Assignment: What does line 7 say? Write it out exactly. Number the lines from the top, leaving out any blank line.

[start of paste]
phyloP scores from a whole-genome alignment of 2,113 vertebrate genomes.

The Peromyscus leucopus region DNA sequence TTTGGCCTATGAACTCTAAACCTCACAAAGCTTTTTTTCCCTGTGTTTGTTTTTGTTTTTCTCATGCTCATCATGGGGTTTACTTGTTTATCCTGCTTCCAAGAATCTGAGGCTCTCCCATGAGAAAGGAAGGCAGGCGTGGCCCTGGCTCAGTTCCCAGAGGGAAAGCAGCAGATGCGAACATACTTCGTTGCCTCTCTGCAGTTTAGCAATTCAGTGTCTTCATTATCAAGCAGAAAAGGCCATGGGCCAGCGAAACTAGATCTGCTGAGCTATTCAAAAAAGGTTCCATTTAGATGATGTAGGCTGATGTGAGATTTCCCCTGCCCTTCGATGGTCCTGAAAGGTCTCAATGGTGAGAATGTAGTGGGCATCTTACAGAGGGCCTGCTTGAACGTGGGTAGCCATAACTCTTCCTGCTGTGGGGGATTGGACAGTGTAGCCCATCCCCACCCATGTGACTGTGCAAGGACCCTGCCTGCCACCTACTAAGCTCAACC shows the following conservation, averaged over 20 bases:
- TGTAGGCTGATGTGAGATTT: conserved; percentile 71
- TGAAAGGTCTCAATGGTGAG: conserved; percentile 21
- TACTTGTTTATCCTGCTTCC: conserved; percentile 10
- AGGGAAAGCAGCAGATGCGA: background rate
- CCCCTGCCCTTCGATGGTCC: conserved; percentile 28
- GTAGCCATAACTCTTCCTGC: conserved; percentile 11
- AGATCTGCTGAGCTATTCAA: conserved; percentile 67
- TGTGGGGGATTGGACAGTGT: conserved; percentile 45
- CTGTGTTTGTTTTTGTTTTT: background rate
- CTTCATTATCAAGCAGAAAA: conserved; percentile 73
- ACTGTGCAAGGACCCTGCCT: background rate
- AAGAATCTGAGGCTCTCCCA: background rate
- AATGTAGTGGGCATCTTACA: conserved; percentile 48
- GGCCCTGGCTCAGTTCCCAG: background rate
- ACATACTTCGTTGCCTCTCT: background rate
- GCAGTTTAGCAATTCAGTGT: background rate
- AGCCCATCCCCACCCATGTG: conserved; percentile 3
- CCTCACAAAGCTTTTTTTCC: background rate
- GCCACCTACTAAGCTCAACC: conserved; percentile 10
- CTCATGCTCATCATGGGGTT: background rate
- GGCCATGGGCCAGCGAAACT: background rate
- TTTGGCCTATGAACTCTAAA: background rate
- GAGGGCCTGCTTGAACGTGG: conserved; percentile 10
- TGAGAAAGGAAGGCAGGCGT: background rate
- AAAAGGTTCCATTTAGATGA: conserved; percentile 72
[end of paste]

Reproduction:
- CCCCTGCCCTTCGATGGTCC: conserved; percentile 28